3 Keys To Successfully Implementing A District Strategic Plan

 

Everybody seems to have a strategic plan…

Experts like the Wallace Foundation and others have shown that great school districts must establish a strategic vision. And most school systems we talk to have a strategic plan, or are working on one.

 

…yet most of us do not act on our plans.  

Despite all of the thoughtful discussion, planning and work, the most common place to find a strategic plan is sitting on a dusty shelf. Strategic planning experts tell us that most strategic plans never get implemented (in school systems OR in the business world).  

 

How can this be?

How is it possible that this foundational tool that everyone has and everyone agrees is important doesn’t get used?  More importantly, how do you liberate your strategic plan from its three-ring-binder prison and make it useful?

 

We found three keys that will help you go from plan to implementation.

To solve this mystery, we talked to a lot of school systems, including many that DO use their strategic plans.  We also reached out to experts and read up on the research.  We found three keys to making strategic planning actually useful:

 

1. EDIT your plan down to a page.  

That can be really hard to do.  If you engage your stakeholders and community in developing your strategic plan, it’s easy to come up with a very long list of strategies and initiatives.  But prioritizing everything is the same thing as prioritizing nothing – if it takes a binder to list the things you’re going to do, they’re not likely to get done (or even looked at).  School districts that can articulate their strategy in one page (like Ector County Independent School District’s Performance Prioritization Plan) have attained a level of focus, clarity, and alignment that sets them up for success, and makes their plans actually useful.  Back it up with a binder if you need to, but if you can’t synthesize in one page, your plan is much less likely to get used.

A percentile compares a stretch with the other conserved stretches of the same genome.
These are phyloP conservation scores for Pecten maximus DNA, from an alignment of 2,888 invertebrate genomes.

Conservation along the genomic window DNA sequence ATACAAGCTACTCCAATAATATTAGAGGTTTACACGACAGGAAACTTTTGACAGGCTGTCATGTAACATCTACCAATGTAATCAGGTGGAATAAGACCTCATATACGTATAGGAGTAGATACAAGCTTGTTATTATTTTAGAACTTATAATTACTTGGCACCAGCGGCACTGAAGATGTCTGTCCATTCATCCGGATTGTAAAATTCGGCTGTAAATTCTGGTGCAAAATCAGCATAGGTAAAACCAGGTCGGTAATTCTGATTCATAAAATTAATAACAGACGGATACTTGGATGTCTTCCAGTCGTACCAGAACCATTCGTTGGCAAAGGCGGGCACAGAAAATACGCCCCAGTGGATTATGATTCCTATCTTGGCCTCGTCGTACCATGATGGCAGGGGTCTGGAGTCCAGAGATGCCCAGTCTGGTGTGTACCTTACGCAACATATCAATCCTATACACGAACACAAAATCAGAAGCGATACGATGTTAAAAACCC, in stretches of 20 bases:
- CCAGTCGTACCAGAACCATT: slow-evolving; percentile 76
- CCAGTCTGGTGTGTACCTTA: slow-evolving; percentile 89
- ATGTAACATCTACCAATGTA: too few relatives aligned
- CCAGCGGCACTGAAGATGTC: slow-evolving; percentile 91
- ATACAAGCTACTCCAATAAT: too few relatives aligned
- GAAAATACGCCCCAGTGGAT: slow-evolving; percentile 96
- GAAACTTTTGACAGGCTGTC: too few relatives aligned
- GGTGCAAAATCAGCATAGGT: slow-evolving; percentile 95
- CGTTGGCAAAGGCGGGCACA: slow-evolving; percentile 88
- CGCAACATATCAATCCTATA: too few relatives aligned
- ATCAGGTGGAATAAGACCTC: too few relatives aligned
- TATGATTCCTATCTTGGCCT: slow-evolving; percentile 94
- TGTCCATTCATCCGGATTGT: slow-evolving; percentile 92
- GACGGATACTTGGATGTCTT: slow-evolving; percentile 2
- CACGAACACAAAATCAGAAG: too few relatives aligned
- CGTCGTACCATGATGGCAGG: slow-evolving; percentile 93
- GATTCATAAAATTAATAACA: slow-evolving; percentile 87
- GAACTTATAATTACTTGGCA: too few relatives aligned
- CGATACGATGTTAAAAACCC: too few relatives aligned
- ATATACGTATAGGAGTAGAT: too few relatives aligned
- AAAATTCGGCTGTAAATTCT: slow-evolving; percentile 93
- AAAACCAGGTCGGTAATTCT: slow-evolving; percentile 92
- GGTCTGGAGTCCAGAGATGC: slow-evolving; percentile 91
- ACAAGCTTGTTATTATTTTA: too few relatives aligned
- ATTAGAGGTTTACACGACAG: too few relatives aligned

2. DEFINE what success (and failure) look like.

That means identifying measurable outcomes and setting goals.  “Improve student engagement” is not measurable; “Reduce chronic absence to 7% of students” is.  Oakland Unified School District’s Balanced Scorecard, with its clear check marks and Xs, is a great example of how strategic goals can be clearly measured.  And remember, defining what “off track” looks like is as important as defining success. 

3. INSTITUTIONALIZE your plan by reporting on progress at least monthly.

The ACSD’s survey of school district strategic plans found that effective districts checked in on their progress at least monthly.  Regular check-ins can identify opportunities to change course, which drives real action.  Annual “autopsy” check-ins all too often uncover problems where it’s too late to solve.

Monthly reporting probably won’t happen without an automated tracking system for your plan.

Of course, as with most school improvement strategies, this is all easier said than done.  Most district leaders we talk to agree: obviously it’d be great to have a one-page plan of measurable goals that we check in on monthly.  But how do we get there?  It’s genuinely hard, especially without the right tools.  That’s why so many school districts write strategic plans but don’t actually implement them.

 

Sign up for a demo if you want to see our district progress monitoring solution.

Schoolzilla has worked with school systems across the country, including St. Louis Public Schools, to turn strategic plans into everything-on-one-screen dashboards that make it easy to monitor goals monthly (or even daily). We are working hard to help districts act on their plans.  

 

Interested in learning more?